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Thursday, 19 October, 2000, 08:54 GMT 09:54 UK
South Africa's untouchables
aids victim
Blunt message: Aids kills indiscriminately
By Nigel Wrench

There is one item in my luggage when I travel anywhere that is absolutely crucial.

Not a passport, that can be replaced at any consulate, given time and patience. Not a credit card, because what are banks for if not mobilising to help a stranded client.

No. My crucial item is an orange box, about the size of a shoebox.

It rattles when you shake it and if it's opened at customs, it's my task to explain away the white plastic containers of Ritonavir capsules, the large glass bottle with orange and green Saquinavir capsules inside and the foil sheets of Combivir pills - the medication that makes up the cocktail of drugs that keep me and millions of other people with Aids alive, by suppressing the HIV virus.

So at the beginning of my trip to South Africa where I lived for 18 years the orange box was safely in my hand luggage.

No-one stopped me at customs. However, a poster above passport control graphically illustrated the relevance of my small cargo to this country.

"Aids kills indiscriminately," it said, starkly. In a country where Aids is a national emergency the message cannot be subtle.

The gay Aids epidemic

aids drugs
The right drugs make Aids a manageable illness
The stories I heard in South Africa, in its first spring of the 21st Century, reminded me of the early days of the gay Aids epidemic.

Jill in Johannesburg told me the tale of the man who worked in the restaurant where she is maitre d'hotel - how he seemed at first to lose weight and then became lethargic.

Eventually he was frequently absent due to mysterious and unexplained illness.

Somewhere along the line there was an HIV test. He tested positive and left Johannesburg to go to his home village to be looked after, presumably to die.

Another friend said that someone who worked for her was ill and didn't know what it was. "I wonder if..." she said, somehow unable to say the unsayable.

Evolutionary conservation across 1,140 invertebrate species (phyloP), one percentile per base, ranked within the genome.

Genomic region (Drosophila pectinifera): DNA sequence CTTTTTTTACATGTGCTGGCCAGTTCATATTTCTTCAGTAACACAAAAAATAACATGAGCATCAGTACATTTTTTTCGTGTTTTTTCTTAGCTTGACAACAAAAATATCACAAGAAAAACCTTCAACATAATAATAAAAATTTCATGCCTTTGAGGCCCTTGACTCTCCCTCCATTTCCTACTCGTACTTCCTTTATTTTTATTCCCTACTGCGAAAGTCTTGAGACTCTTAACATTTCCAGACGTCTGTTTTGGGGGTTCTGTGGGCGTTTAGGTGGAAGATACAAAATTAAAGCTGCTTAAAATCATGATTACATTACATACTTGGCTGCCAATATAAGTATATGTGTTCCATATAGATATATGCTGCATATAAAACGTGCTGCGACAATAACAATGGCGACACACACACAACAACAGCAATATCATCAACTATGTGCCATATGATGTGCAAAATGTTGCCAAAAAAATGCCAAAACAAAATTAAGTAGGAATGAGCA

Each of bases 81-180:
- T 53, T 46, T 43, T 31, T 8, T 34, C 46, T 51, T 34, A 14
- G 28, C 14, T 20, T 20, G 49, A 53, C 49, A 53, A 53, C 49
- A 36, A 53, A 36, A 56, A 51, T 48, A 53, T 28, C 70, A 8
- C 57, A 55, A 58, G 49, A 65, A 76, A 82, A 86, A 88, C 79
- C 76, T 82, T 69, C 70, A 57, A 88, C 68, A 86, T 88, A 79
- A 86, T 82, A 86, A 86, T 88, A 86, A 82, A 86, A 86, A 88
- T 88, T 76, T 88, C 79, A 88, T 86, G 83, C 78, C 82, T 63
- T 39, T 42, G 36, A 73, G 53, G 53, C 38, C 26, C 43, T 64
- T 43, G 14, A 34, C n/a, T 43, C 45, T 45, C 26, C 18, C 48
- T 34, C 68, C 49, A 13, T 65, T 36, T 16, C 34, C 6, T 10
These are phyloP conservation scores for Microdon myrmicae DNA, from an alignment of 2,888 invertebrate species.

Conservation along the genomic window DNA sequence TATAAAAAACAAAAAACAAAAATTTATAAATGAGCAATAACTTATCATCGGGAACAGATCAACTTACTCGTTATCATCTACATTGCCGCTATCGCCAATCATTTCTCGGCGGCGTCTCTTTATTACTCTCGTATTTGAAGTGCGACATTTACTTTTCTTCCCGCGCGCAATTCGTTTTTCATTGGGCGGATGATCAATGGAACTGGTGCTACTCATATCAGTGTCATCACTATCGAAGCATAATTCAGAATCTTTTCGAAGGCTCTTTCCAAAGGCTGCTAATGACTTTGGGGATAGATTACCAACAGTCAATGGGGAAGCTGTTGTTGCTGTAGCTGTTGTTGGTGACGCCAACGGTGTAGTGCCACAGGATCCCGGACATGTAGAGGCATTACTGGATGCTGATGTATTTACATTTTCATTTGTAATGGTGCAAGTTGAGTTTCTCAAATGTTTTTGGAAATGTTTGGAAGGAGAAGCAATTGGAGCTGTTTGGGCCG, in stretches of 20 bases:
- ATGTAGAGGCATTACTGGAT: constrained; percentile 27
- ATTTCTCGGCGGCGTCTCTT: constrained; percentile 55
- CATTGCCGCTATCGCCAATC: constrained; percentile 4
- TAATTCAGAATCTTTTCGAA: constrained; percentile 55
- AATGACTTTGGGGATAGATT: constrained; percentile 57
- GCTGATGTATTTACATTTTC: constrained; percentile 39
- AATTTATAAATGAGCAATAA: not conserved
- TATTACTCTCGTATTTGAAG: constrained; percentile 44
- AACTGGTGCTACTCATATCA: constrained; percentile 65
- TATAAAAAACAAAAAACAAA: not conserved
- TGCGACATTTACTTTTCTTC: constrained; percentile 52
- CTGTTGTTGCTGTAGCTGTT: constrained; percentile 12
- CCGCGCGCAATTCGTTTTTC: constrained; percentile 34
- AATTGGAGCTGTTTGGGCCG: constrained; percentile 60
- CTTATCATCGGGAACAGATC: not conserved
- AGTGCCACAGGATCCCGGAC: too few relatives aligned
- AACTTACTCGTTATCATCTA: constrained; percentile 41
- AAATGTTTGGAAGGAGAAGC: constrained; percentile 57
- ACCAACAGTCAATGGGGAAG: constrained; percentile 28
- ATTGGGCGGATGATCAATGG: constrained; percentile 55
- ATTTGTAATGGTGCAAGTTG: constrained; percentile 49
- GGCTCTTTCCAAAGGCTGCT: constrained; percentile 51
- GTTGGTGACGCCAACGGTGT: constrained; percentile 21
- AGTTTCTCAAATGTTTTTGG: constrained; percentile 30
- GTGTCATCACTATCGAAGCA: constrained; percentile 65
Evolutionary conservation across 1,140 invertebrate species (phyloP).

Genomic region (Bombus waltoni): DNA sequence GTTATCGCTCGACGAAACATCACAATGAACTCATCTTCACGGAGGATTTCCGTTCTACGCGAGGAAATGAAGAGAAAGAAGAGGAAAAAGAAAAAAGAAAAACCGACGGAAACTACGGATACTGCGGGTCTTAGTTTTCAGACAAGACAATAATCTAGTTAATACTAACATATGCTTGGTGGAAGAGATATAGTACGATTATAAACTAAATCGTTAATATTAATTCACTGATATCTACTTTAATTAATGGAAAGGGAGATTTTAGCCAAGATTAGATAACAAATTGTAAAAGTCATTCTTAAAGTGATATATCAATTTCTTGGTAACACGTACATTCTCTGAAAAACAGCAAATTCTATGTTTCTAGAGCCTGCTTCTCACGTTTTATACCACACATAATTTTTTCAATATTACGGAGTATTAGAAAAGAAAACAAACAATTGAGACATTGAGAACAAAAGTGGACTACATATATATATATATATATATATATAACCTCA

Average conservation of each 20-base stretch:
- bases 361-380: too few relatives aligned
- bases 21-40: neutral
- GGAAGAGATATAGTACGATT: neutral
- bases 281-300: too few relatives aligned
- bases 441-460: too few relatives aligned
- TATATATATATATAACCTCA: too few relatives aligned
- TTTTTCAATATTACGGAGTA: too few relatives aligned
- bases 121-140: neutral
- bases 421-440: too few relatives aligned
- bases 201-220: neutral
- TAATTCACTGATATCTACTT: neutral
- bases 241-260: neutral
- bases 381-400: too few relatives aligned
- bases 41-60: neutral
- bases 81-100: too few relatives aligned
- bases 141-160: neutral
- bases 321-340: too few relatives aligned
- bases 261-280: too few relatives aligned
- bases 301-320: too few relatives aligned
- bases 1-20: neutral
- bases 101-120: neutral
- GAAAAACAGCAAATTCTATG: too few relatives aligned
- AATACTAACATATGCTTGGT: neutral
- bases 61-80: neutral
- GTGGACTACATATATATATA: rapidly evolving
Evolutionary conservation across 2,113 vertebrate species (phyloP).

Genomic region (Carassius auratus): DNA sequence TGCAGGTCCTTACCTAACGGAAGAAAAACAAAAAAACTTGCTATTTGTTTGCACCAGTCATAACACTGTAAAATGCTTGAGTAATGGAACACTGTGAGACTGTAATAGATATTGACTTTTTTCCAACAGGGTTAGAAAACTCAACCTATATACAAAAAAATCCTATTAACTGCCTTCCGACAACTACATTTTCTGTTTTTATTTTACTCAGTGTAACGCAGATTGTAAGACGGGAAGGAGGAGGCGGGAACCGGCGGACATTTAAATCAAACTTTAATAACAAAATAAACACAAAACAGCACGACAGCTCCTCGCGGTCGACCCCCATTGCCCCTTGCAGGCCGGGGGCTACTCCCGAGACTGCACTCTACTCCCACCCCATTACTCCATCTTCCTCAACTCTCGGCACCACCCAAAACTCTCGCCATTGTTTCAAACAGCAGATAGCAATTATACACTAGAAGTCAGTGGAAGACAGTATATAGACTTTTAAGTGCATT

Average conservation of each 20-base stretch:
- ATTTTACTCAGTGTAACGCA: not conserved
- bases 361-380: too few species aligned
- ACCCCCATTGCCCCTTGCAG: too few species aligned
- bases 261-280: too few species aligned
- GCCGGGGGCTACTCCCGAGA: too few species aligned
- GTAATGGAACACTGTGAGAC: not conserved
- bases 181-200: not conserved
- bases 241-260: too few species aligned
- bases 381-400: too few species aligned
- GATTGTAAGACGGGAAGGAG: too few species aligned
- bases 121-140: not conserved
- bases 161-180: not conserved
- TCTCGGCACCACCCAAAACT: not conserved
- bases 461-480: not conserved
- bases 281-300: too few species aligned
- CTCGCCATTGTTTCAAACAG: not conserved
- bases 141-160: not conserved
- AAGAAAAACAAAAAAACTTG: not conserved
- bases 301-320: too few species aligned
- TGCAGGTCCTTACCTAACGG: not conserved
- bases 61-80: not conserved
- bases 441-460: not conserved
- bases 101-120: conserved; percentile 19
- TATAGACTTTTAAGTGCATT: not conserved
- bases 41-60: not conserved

For me it was as if the world where I live from day to day - where Aids is, for the moment at least, a manageable illness, given handfuls of drugs and their side effects - no longer existed.

I began to keep the contents of the orange box, so often taken for granted, in a safe in my hotel - the medication somehow vulnerable where it is not only rare and expensive but where its effects are officially doubted.

Does HIV cause Aids?

thabo mbeki
President Thabo Mbeki doubts whether HIV can cause Aids
Because, as you may know, Thabo Mbeki, the South African president, still has his doubts on whether HIV alone can cause Aids.

"A virus cannot cause a syndrome," he told parliament while I was there.

As a journalist I have a duty to be neutral on this as on other political matters. The trouble is personal experience teaches me that HIV does cause Aids.

What's more I take medication that suppresses the HIV virus. The effect is I'm no longer ill.

By my very existence, you could say, I am biased on the subject - on President Mbeki and whether HIV causes Aids. I make no apology for that.

It became a topic time after time over dinner. Did I know why Thabo Mbeki was denying the obvious? Did I with my box of drugs and my good health have any fresh insight?

I could only repeat my comparison with the gay epidemic.

Not only were the half-whispered rumours of who might or might not have the virus, the tales of people who've withdrawn to die, appallingly familiar. But so was the grasping at any possible cause for this illness, at any way to cure it.

At the end of my South African trip I joined the tourist ferry for the 25-minute ride across Table Bay to Robben Island. The hydrofoil skipped across the swell as Table Mountain fell away behind us with Cape Town below it.

It is a journey and a view that political prisoners, like Nelson Mandela, knew well, as they were transported to their cells from the mainland.

Untouchables

robben island prison
Robben Island: a former leper colony
Before them, though, people with leprosy were kept there, to isolate them from everyone else.

On the bus tour around the dusty roads of Robben Island, just before we got to the quarry where Mandela and others were forced to work, we pulled up next to a small graveyard.

These, said the guide, were the graves of people who had died with leprosy on Robben Island. Remember, he said, that they were treated like we used to treat people with Aids a few years ago.

Through the rest of the tour, his remarks and that graveyard remained in my head. Because I think the guide might be wrong.

In South Africa now having Aids is still all too like having leprosy. You are the untouchable.

And as we took the boat back to Cape Town, I wondered when a guide will be able to stop at another sort of graveyard and explain the chequered history of another illness. One that devastated his country early in the 21st Century.

See also:

16 Oct 00 | Africa
20 Jul 00 | Science/Nature
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